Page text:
[MOVED] How many geese were in original flock?

lori

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Nov 13, 2007
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A flock of geese on a pond were being observed contiuously.
At 1:00 pm 1/5 of the geese flew away.
At 2:00 pm 1/8 of the geese flew away.
At 3:00 pm 3 times as many geese as has flown away at 1:00 pm flew away, leaving 28 geese on the pond. At no other time did any geese arrive or fly away or die. How many geese were in the original flock?

I am at a total loss on this question. If someone could help me get started I would greatly appreciate it!
 

daon

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Jan 27, 2006
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Re: HOW MANY GEESE??

lori said:
A flock of geese on a pond were being observed contiuously.
At 1:00 pm 1/5 of the geese flew away.
At 2:00 pm 1/8 of the geese flew away.
At 3:00 pm 3 times as many geese as has flown away at 1:00 pm flew away, leaving 28 geese on the pond. At no other time did any geese arrive or fly away or die. How many geese were in the original flock?

I am at atotal loss on this question. If someone could help me get started I would greatly appreciate it!
Let T be the number of Geese. T will be the total number that flew away plus 28, right?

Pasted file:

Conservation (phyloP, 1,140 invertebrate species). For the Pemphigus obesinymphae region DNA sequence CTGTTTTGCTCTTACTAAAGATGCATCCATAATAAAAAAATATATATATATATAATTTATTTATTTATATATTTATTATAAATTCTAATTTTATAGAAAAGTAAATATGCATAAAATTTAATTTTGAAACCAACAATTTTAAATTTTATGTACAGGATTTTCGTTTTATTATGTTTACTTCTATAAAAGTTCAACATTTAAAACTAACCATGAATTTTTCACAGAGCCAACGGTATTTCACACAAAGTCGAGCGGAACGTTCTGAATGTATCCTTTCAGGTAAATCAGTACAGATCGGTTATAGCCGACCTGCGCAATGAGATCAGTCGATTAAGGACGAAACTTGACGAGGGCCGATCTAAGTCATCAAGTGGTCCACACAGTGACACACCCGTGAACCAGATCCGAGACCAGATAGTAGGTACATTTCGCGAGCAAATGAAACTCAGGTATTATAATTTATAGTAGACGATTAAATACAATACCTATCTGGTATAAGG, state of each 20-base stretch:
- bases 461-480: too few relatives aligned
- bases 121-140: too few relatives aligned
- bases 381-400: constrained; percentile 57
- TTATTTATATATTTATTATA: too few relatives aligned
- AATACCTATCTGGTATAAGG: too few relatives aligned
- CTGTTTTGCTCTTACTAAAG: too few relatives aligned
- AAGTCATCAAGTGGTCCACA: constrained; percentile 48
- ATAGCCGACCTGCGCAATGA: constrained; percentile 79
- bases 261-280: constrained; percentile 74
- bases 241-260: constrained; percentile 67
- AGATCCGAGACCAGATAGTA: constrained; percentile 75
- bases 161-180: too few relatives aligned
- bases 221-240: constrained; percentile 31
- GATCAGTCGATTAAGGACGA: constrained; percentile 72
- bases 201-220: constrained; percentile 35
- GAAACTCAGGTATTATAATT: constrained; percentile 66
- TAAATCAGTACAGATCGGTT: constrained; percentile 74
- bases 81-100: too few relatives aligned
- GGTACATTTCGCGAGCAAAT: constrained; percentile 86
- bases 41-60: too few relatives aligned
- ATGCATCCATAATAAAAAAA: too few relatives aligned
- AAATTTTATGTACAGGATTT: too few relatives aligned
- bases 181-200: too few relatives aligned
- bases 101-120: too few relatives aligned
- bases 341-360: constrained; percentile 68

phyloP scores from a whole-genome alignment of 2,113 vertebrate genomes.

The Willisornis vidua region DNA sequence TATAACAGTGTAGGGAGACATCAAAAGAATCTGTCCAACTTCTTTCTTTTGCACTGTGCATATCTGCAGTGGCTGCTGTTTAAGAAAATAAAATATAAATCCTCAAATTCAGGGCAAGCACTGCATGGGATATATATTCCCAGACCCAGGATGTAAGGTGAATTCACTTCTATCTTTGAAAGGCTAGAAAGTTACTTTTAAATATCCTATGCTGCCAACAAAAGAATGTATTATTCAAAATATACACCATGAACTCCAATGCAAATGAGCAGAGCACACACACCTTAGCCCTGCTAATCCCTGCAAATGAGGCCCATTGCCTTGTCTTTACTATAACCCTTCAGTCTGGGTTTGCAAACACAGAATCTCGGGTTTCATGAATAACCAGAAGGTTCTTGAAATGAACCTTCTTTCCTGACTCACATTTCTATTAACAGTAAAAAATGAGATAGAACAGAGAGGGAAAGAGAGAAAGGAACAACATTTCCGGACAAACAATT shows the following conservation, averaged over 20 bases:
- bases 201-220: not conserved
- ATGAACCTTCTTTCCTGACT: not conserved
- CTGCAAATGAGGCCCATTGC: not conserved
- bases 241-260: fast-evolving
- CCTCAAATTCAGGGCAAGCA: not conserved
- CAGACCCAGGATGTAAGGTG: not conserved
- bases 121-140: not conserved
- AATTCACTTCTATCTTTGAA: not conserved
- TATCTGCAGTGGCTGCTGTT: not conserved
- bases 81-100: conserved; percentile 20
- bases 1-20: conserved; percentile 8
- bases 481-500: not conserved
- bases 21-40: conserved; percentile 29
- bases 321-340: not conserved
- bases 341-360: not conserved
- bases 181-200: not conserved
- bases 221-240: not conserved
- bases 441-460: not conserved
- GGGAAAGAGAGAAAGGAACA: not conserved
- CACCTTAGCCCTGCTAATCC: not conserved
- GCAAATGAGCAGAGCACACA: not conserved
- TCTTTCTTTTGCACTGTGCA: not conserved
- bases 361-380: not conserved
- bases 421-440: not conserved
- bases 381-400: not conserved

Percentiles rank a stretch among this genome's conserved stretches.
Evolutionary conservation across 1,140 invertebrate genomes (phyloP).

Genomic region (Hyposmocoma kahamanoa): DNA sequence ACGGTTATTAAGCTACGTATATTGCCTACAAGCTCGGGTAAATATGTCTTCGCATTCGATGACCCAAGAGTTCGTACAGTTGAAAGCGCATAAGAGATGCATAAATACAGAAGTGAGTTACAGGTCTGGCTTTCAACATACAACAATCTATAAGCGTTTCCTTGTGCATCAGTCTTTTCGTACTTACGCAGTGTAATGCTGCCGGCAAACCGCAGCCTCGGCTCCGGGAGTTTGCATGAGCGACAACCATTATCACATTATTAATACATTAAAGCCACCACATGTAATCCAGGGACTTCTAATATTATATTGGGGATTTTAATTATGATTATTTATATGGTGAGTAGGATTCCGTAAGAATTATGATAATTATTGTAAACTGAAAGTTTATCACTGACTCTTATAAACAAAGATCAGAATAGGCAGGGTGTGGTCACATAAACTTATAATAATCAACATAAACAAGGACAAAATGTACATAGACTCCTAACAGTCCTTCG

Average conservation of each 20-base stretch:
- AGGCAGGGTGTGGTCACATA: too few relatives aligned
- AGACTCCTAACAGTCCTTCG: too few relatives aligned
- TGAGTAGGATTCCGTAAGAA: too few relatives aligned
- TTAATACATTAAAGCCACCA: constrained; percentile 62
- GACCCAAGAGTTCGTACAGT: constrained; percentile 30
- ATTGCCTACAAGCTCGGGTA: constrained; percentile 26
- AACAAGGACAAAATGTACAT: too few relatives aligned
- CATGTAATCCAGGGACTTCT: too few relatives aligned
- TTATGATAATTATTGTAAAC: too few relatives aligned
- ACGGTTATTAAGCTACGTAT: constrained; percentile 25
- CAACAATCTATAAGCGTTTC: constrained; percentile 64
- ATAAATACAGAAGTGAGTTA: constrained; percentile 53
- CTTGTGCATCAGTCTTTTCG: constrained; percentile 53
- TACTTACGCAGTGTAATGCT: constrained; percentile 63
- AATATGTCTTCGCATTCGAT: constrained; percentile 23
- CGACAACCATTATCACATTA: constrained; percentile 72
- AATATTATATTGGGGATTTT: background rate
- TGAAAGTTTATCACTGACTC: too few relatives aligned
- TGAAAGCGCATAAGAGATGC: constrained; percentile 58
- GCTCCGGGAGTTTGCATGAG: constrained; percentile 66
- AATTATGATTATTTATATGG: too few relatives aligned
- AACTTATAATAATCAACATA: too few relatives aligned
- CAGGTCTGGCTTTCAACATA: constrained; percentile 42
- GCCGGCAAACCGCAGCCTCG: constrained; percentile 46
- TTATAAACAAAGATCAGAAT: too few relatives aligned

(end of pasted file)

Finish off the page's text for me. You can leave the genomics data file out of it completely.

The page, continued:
At 1PM, (1/5)T flew away.

At 2PM, there are only (4/5)T left on the pond, and it is stated that (1/8) of them flew away. So (1/8) of (4/5)T is (1/8)(4/5)T = (1/10)T.

At 3 PM, 3 times the number of geese that flew away at 1PM flew away. This is 3(1/5)T = (3/5)T.

Therefore the total, T, of geese is:

T = (1/5)T + (1/10T) + (3/5)T + 28

Now try to get T by itself.
 

Subhotosh Khan

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Jun 18, 2007
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Re: HOW MANY GEESE??

lori said:
A flock of geese on a pond were being observed contiuously.
assume originally started with geese = n

At 1:00 pm 1/5 of the geese flew away. n/5 gone left with (n-n/5 =) 4n/5

At 2:00 pm 1/8 of the geese flew away. Additional (4n/5 * 1/8=)n/10 gone --> (4n/5*7/8=)7n/10 left

Now continue....

At 3:00 pm 3 times as many geese as has flown away at 1:00 pm flew away, leaving 28 geese on the pond. At no other time did any geese arrive or fly away or die. How many geese were in the original flock?

I am at atotal loss on this question. If someone could help me get started I would greatly appreciate it!
 

Denis

Senior Member
Joined
Feb 17, 2004
Messages
1,465
lori, good idea to "start" by "making up" a case; like take 100 to start:

100 - (1/5 0f 100) = 100 - 20 = 80 : 80 remaining

80 - (1/8 of 80) = 80 - 10 = 70 : 70 remaining

70 - (3 times number that left at first) = 70 - ( 3 times 20) = 70 - 60 = 10 : 10 remaining

So now you know "how it works"; you need to find what original number
will end up with 28, using above steps; HOINK ?!
 
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